Deerstalkers association wants manslaughter for Mears
The New Zealand Deerstalkers’ Association wants to see charges laid against Rosemary Ives’ killer, Andrew Mears, upgraded to manslaughter.
Mr Mears appeared in the Taupo District Court this morning to face what NZDA regards as a very minor charge of careless discharge of a firearm causing death.
National president Alex McIver believes the summary of facts read in court today speaks volumes about the quite unaccidental and even deliberate intention on Mr Mears’ part, to breach conditions of the DOC permit he had been issued, to hunt in the Kaimanawa Forest Park.
The Summary of facts records that
- Mr Mears set up his camp before deciding to go out to find deer close to the roadside, whose presence was related to him by other would-be hunters he’d met before he got to camp.
- Mr Mears was in possession of a DOC permit, special condition 3 of which strictly prohibits shooting during the hours of darkness.
- Mr Mears believed the LED torch which Rosemary Ives was wearing looked at first sight like the eye of a deer, despite his being close enough to her, (between 15 and 26 metres), to be able to determine otherwise, if he had looked harder.
- NZDA observes that quite apart from breaching his permit, Andrew Mears also failed to observe three basic firearms safety rules. He failed to point his firearm safely, to identify his target before he so fired, and to check his firing zone.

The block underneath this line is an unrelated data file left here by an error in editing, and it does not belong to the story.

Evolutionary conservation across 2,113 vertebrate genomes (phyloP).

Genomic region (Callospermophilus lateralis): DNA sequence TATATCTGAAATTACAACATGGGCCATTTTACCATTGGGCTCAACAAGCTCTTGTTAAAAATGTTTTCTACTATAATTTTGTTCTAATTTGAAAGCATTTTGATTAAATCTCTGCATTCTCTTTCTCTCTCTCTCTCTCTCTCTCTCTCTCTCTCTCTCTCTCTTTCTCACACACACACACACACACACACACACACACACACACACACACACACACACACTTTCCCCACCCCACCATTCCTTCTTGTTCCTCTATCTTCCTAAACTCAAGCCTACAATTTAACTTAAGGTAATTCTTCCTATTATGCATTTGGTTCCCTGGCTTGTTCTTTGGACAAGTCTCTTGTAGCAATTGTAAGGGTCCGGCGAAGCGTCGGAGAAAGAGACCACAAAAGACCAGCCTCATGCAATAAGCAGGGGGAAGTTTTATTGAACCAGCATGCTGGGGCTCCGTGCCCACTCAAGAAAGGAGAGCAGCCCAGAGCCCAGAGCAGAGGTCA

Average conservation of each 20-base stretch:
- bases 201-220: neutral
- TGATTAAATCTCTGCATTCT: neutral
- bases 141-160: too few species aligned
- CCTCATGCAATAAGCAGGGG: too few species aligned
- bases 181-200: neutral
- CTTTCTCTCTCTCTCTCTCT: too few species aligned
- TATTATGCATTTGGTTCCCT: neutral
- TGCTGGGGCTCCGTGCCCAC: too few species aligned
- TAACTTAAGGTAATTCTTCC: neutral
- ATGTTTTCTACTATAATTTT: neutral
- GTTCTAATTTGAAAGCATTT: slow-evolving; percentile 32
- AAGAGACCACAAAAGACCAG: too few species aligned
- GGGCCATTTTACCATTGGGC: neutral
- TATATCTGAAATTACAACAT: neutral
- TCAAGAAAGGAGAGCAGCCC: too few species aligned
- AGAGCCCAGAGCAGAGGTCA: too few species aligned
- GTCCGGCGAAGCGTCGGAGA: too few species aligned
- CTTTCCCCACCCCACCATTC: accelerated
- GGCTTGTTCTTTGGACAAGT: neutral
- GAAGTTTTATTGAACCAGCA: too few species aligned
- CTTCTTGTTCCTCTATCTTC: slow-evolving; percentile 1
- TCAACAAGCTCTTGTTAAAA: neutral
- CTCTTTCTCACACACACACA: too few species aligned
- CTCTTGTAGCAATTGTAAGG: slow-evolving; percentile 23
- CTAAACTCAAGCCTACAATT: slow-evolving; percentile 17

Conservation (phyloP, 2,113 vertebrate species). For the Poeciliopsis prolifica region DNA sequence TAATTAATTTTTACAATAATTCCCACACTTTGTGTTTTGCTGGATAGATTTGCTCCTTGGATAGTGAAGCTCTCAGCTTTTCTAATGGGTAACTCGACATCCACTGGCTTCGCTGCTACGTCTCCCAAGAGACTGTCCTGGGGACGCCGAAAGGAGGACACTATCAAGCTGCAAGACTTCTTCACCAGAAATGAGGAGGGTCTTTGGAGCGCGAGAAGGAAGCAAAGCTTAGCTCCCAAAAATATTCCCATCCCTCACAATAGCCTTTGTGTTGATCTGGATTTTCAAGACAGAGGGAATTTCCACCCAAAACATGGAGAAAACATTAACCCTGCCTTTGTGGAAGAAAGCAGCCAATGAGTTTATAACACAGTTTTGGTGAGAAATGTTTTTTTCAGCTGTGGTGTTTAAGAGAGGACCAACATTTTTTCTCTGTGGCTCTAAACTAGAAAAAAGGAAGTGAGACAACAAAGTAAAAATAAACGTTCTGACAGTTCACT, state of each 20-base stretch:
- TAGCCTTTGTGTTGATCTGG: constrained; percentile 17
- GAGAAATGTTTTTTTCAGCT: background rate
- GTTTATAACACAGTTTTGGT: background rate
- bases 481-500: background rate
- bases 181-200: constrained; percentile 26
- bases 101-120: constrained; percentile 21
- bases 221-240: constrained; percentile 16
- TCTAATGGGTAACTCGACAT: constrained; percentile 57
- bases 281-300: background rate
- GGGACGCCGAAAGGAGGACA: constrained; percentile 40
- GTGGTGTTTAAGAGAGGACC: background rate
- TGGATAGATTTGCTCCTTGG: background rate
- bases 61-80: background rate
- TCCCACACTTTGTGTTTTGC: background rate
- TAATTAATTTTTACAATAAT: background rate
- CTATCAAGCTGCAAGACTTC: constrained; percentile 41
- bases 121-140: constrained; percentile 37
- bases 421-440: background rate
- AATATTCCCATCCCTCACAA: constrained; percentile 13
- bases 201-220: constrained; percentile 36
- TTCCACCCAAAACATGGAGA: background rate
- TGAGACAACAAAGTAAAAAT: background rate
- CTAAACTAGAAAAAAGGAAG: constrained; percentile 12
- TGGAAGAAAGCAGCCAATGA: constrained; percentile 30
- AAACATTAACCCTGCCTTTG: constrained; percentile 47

- NZDA is appalled that Ms Ives died at the hands of a reckless killer, using a 243 Remington Centrefire rifle, against which she wouldn’t have stood a chance of survival at such close range.
- NZDA acknowledges Mr Mears has made an apology to Ms Ives’ family, which was read outside the Taupo District Court by his lawyer this morning. However heartfelt this is, the apology is no mitigating factor in the association’s view. It should not be regarded as a last minute show of remorse, after an event which need not have happened.
- NZDA wishes to see Mears’ charges elevated to manslaughter, believing the current charges to be too light for a crime as patently preventable as this.
The Association encourages the Police and Crown solicitor, to consider whether his accomplices, (who drove the vehicle from which Ms Ives was shot), should also face serious charges.
NZDA wants to see an example made of this horrific killing, and expects no less than a custodial sentence for Mr Mears.